A new study suggests Funisia dorothea, tubular invertebrates which lived about 565 million years ago, may have been the first organisms to undergo sexual reproduction.
These living invertebrates use a reproductive technique that releases floating eggs and sperm to produce mass births of many offspring, called larval spatfalls.
In a paper that appeared in last week’s Science journal …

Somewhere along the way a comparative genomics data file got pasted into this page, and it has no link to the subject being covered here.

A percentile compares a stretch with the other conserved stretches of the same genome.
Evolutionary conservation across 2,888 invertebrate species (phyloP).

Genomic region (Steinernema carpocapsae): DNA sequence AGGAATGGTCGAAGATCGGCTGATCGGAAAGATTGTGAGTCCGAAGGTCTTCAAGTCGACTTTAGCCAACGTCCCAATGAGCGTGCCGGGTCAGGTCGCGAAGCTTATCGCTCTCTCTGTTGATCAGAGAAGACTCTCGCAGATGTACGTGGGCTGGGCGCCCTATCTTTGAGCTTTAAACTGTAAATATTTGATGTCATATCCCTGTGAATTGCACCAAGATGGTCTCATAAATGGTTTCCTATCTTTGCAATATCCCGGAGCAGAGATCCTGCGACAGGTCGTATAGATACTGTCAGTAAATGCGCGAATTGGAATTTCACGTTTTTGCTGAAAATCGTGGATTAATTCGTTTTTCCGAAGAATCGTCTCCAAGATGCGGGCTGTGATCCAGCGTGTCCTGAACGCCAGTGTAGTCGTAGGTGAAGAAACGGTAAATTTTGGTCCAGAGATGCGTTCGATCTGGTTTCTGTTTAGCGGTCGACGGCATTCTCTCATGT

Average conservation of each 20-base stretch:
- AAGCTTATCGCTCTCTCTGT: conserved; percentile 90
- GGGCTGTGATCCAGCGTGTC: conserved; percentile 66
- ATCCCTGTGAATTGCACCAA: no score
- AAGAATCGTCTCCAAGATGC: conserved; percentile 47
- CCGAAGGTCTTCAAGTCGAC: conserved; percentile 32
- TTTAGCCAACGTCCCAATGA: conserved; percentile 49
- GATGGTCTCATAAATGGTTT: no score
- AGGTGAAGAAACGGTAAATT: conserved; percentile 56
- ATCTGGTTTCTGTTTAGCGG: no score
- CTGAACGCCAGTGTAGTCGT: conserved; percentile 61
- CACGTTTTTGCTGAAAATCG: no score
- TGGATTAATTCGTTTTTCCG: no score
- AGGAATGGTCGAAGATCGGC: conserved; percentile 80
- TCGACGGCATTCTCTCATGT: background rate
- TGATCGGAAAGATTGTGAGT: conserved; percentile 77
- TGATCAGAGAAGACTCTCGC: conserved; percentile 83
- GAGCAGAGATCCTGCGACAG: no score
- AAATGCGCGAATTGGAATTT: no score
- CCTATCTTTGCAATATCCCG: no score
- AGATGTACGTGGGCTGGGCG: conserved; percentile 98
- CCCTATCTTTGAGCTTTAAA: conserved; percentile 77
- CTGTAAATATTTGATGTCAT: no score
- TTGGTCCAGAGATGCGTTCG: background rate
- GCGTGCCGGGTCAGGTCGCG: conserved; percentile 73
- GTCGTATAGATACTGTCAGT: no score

the researchers argue that the way the F. dorothea fossils were found suggests they might have used the same body positions to ensure sexual success.
“We can’t say ‘definitely’ about something that happened 565 million years ago,” said Mary Droser, study co-author and professor of earth sciences at the University of California, Riverside.
“But it’s very likely that this was sexual reproduction.”
World’s oldest profession indeed.